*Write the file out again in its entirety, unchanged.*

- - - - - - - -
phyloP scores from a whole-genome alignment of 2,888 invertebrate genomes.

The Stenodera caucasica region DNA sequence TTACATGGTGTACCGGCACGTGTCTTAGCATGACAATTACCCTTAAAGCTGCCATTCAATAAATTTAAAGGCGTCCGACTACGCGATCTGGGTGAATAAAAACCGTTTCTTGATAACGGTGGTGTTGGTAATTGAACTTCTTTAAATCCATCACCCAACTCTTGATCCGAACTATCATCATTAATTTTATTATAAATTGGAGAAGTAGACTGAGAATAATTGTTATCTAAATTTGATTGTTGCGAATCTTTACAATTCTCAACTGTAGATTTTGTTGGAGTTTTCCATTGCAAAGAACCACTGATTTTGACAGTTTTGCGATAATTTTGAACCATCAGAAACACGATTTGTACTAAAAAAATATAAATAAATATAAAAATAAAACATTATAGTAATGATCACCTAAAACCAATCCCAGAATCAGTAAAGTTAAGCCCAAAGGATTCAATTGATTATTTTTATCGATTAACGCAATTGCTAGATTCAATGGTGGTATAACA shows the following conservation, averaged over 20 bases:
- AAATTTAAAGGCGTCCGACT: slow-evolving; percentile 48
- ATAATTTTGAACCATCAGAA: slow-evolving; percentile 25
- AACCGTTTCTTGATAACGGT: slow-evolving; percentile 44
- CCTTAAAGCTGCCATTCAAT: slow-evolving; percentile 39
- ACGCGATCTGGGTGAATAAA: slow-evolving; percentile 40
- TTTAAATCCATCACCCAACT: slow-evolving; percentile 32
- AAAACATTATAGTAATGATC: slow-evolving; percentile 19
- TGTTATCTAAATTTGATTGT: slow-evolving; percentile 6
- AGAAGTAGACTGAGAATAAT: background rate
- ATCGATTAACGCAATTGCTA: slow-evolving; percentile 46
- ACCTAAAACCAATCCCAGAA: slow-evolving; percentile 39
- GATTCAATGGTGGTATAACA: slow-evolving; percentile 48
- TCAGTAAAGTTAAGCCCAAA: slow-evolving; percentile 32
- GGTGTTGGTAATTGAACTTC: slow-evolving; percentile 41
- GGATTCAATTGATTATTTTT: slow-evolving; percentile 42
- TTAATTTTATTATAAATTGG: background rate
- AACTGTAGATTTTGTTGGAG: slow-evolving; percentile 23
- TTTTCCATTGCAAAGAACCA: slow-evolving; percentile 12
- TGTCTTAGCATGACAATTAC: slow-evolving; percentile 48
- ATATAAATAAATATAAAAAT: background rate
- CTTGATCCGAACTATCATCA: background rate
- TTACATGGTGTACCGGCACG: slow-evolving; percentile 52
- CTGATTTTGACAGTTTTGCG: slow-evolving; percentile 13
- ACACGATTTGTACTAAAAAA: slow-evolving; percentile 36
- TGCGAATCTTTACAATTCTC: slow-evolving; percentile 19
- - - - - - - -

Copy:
phyloP scores from a whole-genome alignment of 2,888 invertebrate genomes.

The Stenodera caucasica region DNA sequence TTACATGGTGTACCGGCACGTGTCTTAGCATGACAATTACCCTTAAAGCTGCCATTCAATAAATTTAAAGGCGTCCGACTACGCGATCTGGGTGAATAAAAACCGTTTCTTGATAACGGTGGTGTTGGTAATTGAACTTCTTTAAATCCATCACCCAACTCTTGATCCGAACTATCATCATTAATTTTATTATAAATTGGAGAAGTAGACTGAGAATAATTGTTATCTAAATTTGATTGTTGCGAATCTTTACAATTCTCAACTGTAGATTTTGTTGGAGTTTTCCATTGCAAAGAACCACTGATTTTGACAGTTTTGCGATAATTTTGAACCATCAGAAACACGATTTGTACTAAAAAAATATAAATAAATATAAAAATAAAACATTATAGTAATGATCACCTAAAACCAATCCCAGAATCAGTAAAGTTAAGCCCAAAGGATTCAATTGATTATTTTTATCGATTAACGCAATTGCTAGATTCAATGGTGGTATAACA shows the following conservation, averaged over 20 bases:
- AAATTTAAAGGCGTCCGACT: slow-evolving; percentile 48
- ATAATTTTGAACCATCAGAA: slow-evolving; percentile 25
- AACCGTTTCTTGATAACGGT: slow-evolving; percentile 44
- CCTTAAAGCTGCCATTCAAT: slow-evolving; percentile 39
- ACGCGATCTGGGTGAATAAA: slow-evolving; percentile 40
- TTTAAATCCATCACCCAACT: slow-evolving; percentile 32
- AAAACATTATAGTAATGATC: slow-evolving; percentile 19
- TGTTATCTAAATTTGATTGT: slow-evolving; percentile 6
- AGAAGTAGACTGAGAATAAT: background rate
- ATCGATTAACGCAATTGCTA: slow-evolving; percentile 46
- ACCTAAAACCAATCCCAGAA: slow-evolving; percentile 39
- GATTCAATGGTGGTATAACA: slow-evolving; percentile 48
- TCAGTAAAGTTAAGCCCAAA: slow-evolving; percentile 32
- GGTGTTGGTAATTGAACTTC: slow-evolving; percentile 41
- GGATTCAATTGATTATTTTT: slow-evolving; percentile 42
- TTAATTTTATTATAAATTGG: background rate
- AACTGTAGATTTTGTTGGAG: slow-evolving; percentile 23
- TTTTCCATTGCAAAGAACCA: slow-evolving; percentile 12
- TGTCTTAGCATGACAATTAC: slow-evolving; percentile 48
- ATATAAATAAATATAAAAAT: background rate
- CTTGATCCGAACTATCATCA: background rate
- TTACATGGTGTACCGGCACG: slow-evolving; percentile 52
- CTGATTTTGACAGTTTTGCG: slow-evolving; percentile 13
- ACACGATTTGTACTAAAAAA: slow-evolving; percentile 36
- TGCGAATCTTTACAATTCTC: slow-evolving; percentile 19